Rivendell Sackville Bags
ALL Sackville Saddlesacks are the result of 30+ years of saddlebag use and obsession. These are our own designs, made without compromise in Connecticut. They're expensive, but last decades. They all require a saddle with loops. All modern leather saddles and some plastic ones have them.
OUTER FABRIC: All Sackville saddlesacks are made from Scottish cotton that is more tightly woven than any waxed cotton made in America. The gaps between threads are so small it hardly needs any wax, and with less wax, it stays much cleaner. Normal-common-American waxed cotton is more coarsely woven, so needs a heavier coating of wax. The extra wax on the coarse fabric isn't as waterproof, and picks up and holds dirt, so after a couple of years, it looks like an old railroad tie coated with creosote.
TWO WEIGHTS: Medium: Gray and Brown. Stout: Tan, Olive, and Blue. The MED is good for rain showers and dry weather; the STOUT is good for whatever happens. The MED is lighter. Both keep out more water, fray less, and withstand the sun better than Cordura nylon.
LEATHER: Tough, American top-grain leather tanned and sufficiently oiled to weather well with minimal upkeep. Every couple of years smear some leather goop on it. The best is Obenauf's (we sell it, so do others), but any will do.
OVERALL DESIGN: They sit flat, and there are two benefits. (1) The load doesn't tilt or tend to spill out. Even if you don't use the security of the inner tongue-flap or buckle down the outer flap, the raised lower lip of the lower jaw + a flat bottom holds your stuff in there; (2) You get more usable room directly above the tire. This is best explained with a diagram, which we don't have right now.
DETAILS: Simple, usable, with sufficient convenience for anybody. The removable Kangaroo pocket is good for wallet, keys, phone, and whatever else you might want to take with you into the store while your bike is outside. The side pockets are slim but hold surprisingly bulky loads because they distend as they need to.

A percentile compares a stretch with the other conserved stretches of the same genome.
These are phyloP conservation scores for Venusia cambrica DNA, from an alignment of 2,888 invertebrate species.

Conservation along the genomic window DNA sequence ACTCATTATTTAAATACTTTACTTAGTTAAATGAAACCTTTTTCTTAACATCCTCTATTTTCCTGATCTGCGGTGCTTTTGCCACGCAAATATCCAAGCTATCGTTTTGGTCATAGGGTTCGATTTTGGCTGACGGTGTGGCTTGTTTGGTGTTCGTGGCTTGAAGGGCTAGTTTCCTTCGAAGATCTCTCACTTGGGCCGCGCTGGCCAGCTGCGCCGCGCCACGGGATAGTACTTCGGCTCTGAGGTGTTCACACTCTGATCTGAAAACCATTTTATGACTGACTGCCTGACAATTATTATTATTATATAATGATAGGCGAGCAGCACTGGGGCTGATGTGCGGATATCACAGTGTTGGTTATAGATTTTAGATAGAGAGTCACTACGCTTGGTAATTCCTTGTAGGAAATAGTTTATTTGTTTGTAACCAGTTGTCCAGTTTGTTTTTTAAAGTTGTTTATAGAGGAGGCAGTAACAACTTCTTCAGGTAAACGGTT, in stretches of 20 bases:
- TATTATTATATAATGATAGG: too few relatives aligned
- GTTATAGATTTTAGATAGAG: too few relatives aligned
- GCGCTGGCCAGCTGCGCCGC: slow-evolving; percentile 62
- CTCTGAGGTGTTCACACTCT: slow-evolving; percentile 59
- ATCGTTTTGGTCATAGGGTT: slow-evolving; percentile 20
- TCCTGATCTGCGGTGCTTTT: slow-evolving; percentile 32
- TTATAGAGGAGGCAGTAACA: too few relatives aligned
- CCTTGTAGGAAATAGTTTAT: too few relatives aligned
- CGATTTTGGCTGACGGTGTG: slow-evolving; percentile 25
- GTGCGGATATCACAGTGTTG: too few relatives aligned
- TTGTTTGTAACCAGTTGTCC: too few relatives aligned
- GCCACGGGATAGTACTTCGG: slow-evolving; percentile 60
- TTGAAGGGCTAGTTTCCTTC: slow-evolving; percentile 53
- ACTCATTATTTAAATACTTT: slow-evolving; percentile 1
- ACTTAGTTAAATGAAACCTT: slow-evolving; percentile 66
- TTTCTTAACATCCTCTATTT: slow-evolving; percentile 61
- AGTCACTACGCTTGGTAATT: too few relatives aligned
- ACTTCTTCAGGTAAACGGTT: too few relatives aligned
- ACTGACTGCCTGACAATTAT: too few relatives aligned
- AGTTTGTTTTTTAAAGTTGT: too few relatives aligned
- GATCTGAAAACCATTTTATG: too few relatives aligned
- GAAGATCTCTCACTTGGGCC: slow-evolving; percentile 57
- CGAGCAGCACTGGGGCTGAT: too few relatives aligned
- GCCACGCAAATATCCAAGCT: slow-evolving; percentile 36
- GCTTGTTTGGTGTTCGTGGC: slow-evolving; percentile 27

Especially notice the bottom outer, always in a contrasting color. The extra layer of fabric repels water and abraision from an uncovered tire. A fender or rack makes it unnecessary, but it's there just in case. The "daisy chain" webbing strips make it easy to snug the sack to a rack as a way to foil a thief with plans for a quick get-away; and reduce bag-sway (which is a theoretical issue more than a real problem, but saddlebag newbies tend to fear it, and so...we say don't).
Two loops at the bottom allow you to cinch a big bag off of a tall uncovered tire. Like, let's say you let a friend use the bag and the guy doesn't have a rack or fender but needs to carry a big load, and his saddle is low. Run a stick or pencil or rod or cord thru these loops, and use an adjustable cord or strap to hike the bag off the tire. Tie it off to the saddle or straps holding the saddle to the bag loops. Creativity solves all problems!
FANATICAL STITCHERY: Every stitch terminates on the inside of the bag. The ends of the nylon thread are melted with an alcohol flame, then smeared while molten. They won't show, catch, or unravel.
Capacity: There are too many ways to measure in cubic inches or liters. There are ways to cheat. Expanded and bulged? Flat sides and mathematically? It's too confusing. Unexpanded, this bag holds a lot. Expanded—with extended flap and maxed-out tongue, it's a monster.